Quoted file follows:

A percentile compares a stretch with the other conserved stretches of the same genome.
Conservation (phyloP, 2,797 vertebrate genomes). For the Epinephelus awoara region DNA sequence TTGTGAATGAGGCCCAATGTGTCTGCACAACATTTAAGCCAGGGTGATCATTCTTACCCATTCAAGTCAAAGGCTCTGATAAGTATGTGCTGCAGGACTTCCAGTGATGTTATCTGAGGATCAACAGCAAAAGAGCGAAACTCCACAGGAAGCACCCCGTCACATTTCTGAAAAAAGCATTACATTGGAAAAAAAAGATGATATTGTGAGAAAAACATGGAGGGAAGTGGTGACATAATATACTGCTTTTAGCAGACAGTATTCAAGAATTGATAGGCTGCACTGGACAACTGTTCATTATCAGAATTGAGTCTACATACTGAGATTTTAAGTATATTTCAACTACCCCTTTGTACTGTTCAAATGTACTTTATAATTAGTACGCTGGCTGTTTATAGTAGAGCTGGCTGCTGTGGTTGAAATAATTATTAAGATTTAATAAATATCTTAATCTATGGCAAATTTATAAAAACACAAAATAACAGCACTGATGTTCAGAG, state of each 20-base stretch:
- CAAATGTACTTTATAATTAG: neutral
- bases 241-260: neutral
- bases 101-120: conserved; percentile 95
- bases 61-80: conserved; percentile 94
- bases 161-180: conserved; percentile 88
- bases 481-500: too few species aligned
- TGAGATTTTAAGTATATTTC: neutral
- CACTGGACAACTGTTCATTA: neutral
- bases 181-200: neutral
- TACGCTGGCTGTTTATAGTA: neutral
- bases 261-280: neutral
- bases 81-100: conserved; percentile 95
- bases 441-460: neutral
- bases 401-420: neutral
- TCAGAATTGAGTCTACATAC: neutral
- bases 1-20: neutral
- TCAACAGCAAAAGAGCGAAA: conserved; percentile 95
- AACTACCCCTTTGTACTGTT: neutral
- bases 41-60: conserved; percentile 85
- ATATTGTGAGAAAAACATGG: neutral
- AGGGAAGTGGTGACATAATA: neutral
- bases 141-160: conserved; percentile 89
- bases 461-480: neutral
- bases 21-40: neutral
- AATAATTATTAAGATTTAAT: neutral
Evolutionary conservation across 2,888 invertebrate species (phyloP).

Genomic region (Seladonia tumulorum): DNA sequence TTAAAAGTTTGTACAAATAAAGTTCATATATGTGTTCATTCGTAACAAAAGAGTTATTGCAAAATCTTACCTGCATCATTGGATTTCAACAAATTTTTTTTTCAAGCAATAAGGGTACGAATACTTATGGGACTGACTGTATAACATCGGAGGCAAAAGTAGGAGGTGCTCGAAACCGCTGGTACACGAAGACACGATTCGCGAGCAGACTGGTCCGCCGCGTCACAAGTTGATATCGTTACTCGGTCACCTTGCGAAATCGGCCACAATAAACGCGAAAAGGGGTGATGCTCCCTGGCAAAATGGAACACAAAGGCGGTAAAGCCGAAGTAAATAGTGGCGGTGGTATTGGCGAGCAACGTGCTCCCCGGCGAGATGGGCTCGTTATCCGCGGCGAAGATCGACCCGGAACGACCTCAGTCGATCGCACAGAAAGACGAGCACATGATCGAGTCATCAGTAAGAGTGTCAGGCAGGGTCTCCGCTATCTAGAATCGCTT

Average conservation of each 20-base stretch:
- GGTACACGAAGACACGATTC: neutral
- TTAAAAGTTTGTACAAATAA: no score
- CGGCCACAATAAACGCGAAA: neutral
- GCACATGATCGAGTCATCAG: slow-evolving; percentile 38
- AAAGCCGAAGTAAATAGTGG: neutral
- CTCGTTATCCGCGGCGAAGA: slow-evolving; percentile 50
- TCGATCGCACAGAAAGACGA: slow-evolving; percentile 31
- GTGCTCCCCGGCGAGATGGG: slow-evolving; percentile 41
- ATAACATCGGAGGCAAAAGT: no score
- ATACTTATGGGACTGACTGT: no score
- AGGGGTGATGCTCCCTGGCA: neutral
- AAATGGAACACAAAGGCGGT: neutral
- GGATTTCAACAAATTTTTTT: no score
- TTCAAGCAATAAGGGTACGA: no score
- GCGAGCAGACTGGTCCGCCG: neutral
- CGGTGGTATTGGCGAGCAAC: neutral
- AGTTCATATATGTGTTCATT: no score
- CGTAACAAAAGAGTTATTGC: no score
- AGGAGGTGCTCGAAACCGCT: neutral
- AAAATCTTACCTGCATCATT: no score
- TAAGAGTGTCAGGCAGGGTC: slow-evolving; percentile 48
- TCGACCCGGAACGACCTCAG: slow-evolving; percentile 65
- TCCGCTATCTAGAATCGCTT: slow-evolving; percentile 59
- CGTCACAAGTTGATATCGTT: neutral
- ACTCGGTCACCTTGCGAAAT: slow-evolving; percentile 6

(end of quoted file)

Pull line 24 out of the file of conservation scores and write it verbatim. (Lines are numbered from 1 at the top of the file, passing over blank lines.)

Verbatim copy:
- bases 141-160: conserved; percentile 89